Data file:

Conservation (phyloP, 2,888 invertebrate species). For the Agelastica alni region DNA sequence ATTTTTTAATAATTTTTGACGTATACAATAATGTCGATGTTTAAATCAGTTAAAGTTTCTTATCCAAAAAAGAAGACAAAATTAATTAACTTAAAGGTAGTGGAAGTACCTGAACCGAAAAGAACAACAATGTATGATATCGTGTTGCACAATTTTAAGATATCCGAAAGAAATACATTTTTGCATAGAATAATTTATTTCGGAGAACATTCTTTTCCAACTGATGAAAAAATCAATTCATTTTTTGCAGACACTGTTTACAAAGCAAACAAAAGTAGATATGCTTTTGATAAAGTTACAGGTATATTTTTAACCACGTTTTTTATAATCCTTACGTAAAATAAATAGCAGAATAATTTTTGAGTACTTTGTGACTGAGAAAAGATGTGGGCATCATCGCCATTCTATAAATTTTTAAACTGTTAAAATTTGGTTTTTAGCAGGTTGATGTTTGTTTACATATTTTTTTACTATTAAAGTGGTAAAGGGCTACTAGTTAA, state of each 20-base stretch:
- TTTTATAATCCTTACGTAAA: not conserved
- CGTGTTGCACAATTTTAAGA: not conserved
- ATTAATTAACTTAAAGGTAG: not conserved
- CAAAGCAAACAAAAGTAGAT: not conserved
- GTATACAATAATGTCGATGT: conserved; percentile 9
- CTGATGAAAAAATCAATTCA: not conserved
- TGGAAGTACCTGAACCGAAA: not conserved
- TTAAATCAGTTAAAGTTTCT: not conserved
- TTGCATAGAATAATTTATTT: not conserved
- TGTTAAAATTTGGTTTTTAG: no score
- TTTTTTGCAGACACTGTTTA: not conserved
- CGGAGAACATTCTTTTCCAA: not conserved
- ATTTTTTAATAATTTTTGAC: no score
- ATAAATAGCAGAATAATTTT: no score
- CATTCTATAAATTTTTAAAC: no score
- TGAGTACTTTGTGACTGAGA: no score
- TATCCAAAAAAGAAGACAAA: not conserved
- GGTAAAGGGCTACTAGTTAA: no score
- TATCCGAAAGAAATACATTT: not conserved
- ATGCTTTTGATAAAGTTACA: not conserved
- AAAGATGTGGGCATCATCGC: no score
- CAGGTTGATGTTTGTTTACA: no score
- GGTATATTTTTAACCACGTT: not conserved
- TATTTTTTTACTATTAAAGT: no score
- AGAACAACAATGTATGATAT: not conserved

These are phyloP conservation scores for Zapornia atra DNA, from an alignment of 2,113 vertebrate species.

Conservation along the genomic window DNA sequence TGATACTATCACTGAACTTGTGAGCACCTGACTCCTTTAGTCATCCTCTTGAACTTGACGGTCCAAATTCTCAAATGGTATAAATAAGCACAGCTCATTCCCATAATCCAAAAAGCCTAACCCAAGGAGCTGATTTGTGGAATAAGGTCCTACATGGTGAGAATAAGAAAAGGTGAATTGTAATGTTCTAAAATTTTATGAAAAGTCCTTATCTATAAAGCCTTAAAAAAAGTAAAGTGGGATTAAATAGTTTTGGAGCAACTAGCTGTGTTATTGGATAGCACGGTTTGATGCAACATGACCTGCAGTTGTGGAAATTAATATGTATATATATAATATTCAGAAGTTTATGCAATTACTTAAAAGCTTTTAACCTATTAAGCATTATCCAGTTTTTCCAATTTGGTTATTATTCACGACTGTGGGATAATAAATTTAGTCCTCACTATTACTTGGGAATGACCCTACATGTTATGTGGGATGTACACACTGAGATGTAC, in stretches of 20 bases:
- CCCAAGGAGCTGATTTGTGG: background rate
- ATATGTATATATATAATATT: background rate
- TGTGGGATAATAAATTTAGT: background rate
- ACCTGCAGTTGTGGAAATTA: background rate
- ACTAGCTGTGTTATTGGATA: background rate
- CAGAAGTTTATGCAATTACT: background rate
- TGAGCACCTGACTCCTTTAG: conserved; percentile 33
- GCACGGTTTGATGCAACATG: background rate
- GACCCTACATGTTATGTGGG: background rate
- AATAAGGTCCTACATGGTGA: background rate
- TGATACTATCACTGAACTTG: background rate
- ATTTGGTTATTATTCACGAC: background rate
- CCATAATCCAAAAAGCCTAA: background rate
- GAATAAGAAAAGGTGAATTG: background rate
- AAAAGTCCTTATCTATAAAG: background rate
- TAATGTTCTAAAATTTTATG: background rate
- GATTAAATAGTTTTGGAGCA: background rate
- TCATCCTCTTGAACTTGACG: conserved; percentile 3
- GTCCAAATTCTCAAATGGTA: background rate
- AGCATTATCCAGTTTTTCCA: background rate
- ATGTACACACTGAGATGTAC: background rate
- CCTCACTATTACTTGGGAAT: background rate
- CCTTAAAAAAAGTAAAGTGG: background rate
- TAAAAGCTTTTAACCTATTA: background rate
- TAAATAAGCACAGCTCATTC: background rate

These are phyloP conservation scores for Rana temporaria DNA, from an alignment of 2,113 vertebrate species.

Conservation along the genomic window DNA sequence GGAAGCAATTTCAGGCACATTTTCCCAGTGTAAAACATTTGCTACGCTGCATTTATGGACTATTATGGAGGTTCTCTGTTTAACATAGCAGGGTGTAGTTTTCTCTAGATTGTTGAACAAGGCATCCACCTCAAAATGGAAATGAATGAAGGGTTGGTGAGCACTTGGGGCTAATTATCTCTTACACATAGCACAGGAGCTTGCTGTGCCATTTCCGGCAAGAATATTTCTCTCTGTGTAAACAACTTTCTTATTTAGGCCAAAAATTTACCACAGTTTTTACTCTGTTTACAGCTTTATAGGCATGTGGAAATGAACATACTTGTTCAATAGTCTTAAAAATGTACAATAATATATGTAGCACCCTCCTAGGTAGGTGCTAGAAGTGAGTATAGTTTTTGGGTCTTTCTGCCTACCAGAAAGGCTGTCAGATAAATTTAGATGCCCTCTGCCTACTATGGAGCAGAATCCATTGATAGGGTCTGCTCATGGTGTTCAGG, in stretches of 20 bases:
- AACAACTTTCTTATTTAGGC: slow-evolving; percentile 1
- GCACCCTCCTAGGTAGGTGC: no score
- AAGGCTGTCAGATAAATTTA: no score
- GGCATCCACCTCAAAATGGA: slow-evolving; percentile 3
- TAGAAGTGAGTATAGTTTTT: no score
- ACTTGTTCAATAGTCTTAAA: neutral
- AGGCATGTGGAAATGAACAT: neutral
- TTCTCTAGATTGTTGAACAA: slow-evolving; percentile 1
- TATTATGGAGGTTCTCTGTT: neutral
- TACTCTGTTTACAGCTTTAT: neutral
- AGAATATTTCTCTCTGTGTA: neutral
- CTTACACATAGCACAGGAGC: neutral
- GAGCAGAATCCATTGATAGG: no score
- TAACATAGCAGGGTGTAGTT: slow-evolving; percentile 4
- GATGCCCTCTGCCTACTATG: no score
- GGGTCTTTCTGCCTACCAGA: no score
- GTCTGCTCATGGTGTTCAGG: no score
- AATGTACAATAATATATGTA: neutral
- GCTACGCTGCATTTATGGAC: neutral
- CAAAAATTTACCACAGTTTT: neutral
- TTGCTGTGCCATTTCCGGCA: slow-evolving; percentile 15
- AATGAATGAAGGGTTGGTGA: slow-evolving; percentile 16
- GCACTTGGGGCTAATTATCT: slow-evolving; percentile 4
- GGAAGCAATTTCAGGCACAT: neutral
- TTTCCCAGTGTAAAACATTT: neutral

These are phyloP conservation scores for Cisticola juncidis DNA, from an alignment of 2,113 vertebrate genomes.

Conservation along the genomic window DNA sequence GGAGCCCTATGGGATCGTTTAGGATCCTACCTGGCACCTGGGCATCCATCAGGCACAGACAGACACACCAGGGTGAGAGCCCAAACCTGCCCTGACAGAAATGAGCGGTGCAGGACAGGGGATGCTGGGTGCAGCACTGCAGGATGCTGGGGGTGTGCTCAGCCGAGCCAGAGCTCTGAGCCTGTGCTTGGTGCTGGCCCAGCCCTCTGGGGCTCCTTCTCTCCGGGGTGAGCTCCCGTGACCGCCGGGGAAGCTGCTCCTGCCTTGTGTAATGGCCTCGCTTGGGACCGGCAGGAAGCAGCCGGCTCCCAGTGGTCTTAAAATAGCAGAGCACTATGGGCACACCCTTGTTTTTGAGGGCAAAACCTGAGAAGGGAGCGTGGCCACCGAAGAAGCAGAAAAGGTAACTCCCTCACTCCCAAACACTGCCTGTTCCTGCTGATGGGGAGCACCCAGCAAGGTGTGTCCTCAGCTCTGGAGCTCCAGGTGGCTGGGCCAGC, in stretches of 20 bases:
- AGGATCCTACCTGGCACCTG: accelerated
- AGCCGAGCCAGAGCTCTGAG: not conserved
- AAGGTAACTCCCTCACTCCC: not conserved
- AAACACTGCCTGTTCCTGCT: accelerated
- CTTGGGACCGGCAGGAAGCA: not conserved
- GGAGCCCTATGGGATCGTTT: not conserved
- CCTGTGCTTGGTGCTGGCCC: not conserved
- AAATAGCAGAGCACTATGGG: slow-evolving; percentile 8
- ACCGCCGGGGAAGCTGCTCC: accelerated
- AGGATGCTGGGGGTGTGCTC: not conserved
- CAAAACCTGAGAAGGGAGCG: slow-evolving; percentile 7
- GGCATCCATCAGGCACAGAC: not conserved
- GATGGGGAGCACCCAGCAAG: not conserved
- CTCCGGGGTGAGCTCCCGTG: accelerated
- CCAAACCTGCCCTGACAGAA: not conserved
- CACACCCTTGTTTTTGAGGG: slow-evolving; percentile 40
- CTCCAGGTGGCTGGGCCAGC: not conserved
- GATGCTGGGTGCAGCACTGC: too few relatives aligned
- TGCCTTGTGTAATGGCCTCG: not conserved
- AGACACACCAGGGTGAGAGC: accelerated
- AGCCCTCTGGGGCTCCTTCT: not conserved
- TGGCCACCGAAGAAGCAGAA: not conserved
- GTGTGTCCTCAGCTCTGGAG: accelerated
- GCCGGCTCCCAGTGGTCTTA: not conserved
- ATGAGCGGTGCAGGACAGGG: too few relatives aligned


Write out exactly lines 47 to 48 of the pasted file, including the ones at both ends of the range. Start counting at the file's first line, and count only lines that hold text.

- GTCCAAATTCTCAAATGGTA: background rate
- AGCATTATCCAGTTTTTCCA: background rate